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Women's Health

Signs of labour

Am I really in labour? Information for patients and families

Come to the hospital

  • If it is your first pregnancy and your contractions are three minutes apart for one-half hour
  • If you have previously delivered, you will be advised by your doctor when to come to the hospital
  • If you are having difficulty relaxing between contractions
  • If your discharge is like a period flow or you pass blood clots
  • If the amniotic fluid changes to a green colour or a bright red flow

As your due date approaches, you will probably have mixed feelings of excitement and anxiety. Excitement, since you will finally see your baby. Anxiety, regarding the many unknowns:

  • How will I know I am in labour?
  • How will I cope once I am in labour?
  • Will I be a capable parent?

For some women, the signs of labour are very distinct, for others they are not. In this brochure, we will help you identify the signs of labour. Our further support while you are in the hospital will help you cope, making your birthing experience a memorable one.


Show is a pink bloody stained mucous that has filled the cervix during pregnancy. It may loosen and be expelled vaginally hours to days before you go into labour. Show is normal and does not need to be reported as long as the discharge is pink or bloody and sticky.

When you reach your due date and are undelivered, you may be examined to find out if your cervix is getting ready for labour. Spotting can be common, after an internal exam, as the cervix has been stimulated.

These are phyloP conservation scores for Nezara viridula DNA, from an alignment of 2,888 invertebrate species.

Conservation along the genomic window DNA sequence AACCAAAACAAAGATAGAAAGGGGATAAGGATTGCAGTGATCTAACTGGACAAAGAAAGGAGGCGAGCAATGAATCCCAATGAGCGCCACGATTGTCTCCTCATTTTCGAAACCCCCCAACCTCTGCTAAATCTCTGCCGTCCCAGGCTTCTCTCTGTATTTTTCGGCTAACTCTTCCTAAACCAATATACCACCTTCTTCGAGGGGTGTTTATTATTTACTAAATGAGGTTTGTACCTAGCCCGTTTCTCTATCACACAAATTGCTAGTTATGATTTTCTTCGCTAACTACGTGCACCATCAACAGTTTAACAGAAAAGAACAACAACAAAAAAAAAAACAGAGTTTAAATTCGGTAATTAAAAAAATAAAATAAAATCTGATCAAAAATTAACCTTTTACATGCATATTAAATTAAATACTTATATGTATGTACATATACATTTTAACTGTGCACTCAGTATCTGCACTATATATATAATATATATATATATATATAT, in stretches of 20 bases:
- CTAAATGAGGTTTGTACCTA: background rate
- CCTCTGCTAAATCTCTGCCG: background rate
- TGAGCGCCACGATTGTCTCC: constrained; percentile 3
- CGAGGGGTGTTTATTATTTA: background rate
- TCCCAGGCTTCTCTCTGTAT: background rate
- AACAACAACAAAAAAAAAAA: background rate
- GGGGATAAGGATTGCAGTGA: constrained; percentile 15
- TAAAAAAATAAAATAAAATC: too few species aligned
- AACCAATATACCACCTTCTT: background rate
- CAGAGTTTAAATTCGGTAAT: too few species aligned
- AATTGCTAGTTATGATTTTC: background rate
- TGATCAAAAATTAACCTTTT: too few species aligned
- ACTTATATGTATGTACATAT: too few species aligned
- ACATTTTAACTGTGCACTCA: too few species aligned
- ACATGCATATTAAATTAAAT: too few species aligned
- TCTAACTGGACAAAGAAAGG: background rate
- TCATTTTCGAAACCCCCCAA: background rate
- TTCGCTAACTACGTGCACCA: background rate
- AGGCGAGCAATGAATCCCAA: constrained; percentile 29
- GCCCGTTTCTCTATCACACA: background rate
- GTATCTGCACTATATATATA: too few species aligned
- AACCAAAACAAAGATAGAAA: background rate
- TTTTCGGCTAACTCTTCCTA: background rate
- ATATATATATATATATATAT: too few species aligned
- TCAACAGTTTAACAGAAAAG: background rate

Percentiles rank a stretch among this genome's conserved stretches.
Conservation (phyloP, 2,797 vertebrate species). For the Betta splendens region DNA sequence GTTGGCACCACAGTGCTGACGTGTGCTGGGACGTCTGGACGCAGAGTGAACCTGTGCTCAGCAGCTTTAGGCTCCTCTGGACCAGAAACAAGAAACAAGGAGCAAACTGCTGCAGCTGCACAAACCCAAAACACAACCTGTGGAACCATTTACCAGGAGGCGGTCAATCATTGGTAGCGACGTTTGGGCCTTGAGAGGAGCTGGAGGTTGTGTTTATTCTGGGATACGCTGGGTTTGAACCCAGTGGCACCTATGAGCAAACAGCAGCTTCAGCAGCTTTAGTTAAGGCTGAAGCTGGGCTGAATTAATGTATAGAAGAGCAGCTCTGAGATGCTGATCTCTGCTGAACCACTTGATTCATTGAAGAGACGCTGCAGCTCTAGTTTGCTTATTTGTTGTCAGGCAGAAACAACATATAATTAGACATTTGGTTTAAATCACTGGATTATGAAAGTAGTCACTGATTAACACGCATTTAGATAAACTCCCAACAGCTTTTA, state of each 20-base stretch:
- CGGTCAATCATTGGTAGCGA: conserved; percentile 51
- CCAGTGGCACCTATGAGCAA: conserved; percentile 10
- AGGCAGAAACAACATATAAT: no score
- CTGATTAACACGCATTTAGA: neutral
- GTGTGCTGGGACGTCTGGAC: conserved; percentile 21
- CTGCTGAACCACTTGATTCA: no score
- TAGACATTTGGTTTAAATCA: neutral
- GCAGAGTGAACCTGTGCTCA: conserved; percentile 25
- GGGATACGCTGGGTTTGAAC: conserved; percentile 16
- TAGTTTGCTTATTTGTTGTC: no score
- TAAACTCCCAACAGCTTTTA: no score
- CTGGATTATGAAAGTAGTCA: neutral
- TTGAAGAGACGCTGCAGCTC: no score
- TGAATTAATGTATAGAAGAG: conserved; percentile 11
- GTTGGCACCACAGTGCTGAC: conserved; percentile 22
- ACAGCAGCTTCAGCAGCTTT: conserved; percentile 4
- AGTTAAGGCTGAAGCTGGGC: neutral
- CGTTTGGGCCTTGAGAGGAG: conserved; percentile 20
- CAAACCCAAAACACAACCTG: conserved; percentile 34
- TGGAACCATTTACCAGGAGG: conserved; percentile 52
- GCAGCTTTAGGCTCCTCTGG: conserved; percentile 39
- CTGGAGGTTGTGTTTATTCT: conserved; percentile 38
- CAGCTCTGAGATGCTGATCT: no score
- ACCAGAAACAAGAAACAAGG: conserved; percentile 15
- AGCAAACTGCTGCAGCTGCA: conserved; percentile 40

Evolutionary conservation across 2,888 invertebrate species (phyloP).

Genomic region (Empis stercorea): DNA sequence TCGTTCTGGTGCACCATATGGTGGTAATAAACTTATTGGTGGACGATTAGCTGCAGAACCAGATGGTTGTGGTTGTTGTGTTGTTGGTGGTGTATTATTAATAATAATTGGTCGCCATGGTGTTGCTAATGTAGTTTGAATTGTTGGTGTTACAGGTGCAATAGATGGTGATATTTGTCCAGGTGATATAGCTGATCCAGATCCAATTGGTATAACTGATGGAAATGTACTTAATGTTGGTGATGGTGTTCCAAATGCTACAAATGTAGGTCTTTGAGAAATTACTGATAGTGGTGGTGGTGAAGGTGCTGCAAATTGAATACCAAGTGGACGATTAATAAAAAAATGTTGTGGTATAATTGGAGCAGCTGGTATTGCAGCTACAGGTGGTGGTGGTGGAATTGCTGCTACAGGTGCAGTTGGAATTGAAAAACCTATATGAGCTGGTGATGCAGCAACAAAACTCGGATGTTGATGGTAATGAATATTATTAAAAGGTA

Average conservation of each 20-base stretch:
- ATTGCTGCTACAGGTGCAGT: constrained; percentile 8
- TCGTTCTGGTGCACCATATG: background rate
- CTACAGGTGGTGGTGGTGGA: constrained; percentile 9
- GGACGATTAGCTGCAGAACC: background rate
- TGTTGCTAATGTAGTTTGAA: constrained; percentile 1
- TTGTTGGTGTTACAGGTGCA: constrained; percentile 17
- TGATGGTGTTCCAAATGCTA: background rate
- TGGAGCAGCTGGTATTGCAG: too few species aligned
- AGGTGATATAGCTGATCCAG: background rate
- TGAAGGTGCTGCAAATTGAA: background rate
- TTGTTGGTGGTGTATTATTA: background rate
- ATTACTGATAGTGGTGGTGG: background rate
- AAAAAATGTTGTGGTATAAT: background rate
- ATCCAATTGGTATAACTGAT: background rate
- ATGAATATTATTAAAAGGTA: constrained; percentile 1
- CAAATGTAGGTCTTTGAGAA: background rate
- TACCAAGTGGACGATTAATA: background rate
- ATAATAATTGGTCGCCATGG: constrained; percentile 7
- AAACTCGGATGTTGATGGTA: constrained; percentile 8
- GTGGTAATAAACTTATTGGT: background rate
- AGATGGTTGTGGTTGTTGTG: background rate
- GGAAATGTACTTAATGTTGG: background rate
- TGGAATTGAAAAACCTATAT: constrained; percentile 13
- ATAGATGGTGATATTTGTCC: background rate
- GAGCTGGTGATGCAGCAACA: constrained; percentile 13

Ruptured membranes

Your baby is enclosed in a bag of waters. This bag of waters may break, before or during labour. It may come as a gush or as a small continuous trickle of fluid, which you cannot control. The colour of the fluid may range from clear to pink.

Many women leak a small amount of urine when they cough or sneeze. It is sometimes difficult to tell whether this is urine or amniotic fluid that is leaking. Remember, amniotic fluid is usually clear or pink and does not smell like urine.

After your membranes have ruptured, do not put anything into your vagina, because it may increase the chance of infection. You are advised to take showers instead of tub baths and to frequently change your sanitary pads.

You should note the time your waters break, how much fluid, the colour of the fluid, movement of the baby and call the Labour and Birth Unit with this information for further advice. Phone 416-864-5252.


Initially, contractions may feel similar to menstrual cramps. Aching may begin in your back, lower abdomen and thighs. This cramping will eventually become stronger, lasting for periods and coming at closer regular intervals. The frequency of contractions is timed from the beginning of one contraction to the beginning of the next contraction.

You may have contractions for several hours at a time, and then the contractions may stop. This is called false labour.

If you are not sure, call and ask for advice. It is better to feel confident and sure. Phone 416-864-5252.

These three signs of labour - show, contractions, ruptured membranes - may occur in any order. It is important to relax during the early stages of labour. Taking walks and showers with intermittent rest periods will help. Remember to drink plenty of fluids with light meals and snacks.

It is important that your baby continues to move as he or she did before you went into labour. If this changes, please call the unit for further advice.

If you have any further questions, doubts or fears call our Labour and Birth Unit. Call 416-864-5252. We will be happy to help you feel more confident.

Looking forward to seeing you!